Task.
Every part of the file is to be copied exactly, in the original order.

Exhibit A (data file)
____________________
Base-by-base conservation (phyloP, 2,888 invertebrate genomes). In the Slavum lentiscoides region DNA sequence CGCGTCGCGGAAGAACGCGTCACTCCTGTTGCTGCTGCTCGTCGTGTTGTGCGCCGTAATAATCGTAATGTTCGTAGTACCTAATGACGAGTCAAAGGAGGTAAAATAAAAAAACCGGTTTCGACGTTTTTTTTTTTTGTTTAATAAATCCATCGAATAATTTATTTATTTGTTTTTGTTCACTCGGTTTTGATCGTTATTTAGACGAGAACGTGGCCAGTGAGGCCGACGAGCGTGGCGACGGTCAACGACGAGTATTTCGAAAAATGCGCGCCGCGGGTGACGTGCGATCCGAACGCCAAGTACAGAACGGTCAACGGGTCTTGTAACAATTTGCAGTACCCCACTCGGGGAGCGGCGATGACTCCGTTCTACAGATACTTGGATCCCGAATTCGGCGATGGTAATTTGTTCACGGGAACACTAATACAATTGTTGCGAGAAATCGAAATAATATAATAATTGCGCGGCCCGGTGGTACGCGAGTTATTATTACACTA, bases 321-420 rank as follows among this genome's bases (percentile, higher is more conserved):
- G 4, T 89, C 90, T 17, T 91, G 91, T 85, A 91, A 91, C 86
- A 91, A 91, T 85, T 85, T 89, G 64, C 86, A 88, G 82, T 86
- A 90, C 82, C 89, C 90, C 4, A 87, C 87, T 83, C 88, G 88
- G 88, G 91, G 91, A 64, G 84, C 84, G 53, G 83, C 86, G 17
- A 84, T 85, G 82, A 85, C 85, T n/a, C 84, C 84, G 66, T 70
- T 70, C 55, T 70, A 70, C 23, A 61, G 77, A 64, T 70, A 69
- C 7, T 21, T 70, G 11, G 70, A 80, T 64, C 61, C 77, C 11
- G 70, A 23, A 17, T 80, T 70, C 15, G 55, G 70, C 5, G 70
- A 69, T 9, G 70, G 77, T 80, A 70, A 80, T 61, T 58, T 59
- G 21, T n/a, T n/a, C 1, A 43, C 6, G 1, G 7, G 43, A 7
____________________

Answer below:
Base-by-base conservation (phyloP, 2,888 invertebrate genomes). In the Slavum lentiscoides region DNA sequence CGCGTCGCGGAAGAACGCGTCACTCCTGTTGCTGCTGCTCGTCGTGTTGTGCGCCGTAATAATCGTAATGTTCGTAGTACCTAATGACGAGTCAAAGGAGGTAAAATAAAAAAACCGGTTTCGACGTTTTTTTTTTTTGTTTAATAAATCCATCGAATAATTTATTTATTTGTTTTTGTTCACTCGGTTTTGATCGTTATTTAGACGAGAACGTGGCCAGTGAGGCCGACGAGCGTGGCGACGGTCAACGACGAGTATTTCGAAAAATGCGCGCCGCGGGTGACGTGCGATCCGAACGCCAAGTACAGAACGGTCAACGGGTCTTGTAACAATTTGCAGTACCCCACTCGGGGAGCGGCGATGACTCCGTTCTACAGATACTTGGATCCCGAATTCGGCGATGGTAATTTGTTCACGGGAACACTAATACAATTGTTGCGAGAAATCGAAATAATATAATAATTGCGCGGCCCGGTGGTACGCGAGTTATTATTACACTA, bases 321-420 rank as follows among this genome's bases (percentile, higher is more conserved):
- G 4, T 89, C 90, T 17, T 91, G 91, T 85, A 91, A 91, C 86
- A 91, A 91, T 85, T 85, T 89, G 64, C 86, A 88, G 82, T 86
- A 90, C 82, C 89, C 90, C 4, A 87, C 87, T 83, C 88, G 88
- G 88, G 91, G 91, A 64, G 84, C 84, G 53, G 83, C 86, G 17
- A 84, T 85, G 82, A 85, C 85, T n/a, C 84, C 84, G 66, T 70
- T 70, C 55, T 70, A 70, C 23, A 61, G 77, A 64, T 70, A 69
- C 7, T 21, T 70, G 11, G 70, A 80, T 64, C 61, C 77, C 11
- G 70, A 23, A 17, T 80, T 70, C 15, G 55, G 70, C 5, G 70
- A 69, T 9, G 70, G 77, T 80, A 70, A 80, T 61, T 58, T 59
- G 21, T n/a, T n/a, C 1, A 43, C 6, G 1, G 7, G 43, A 7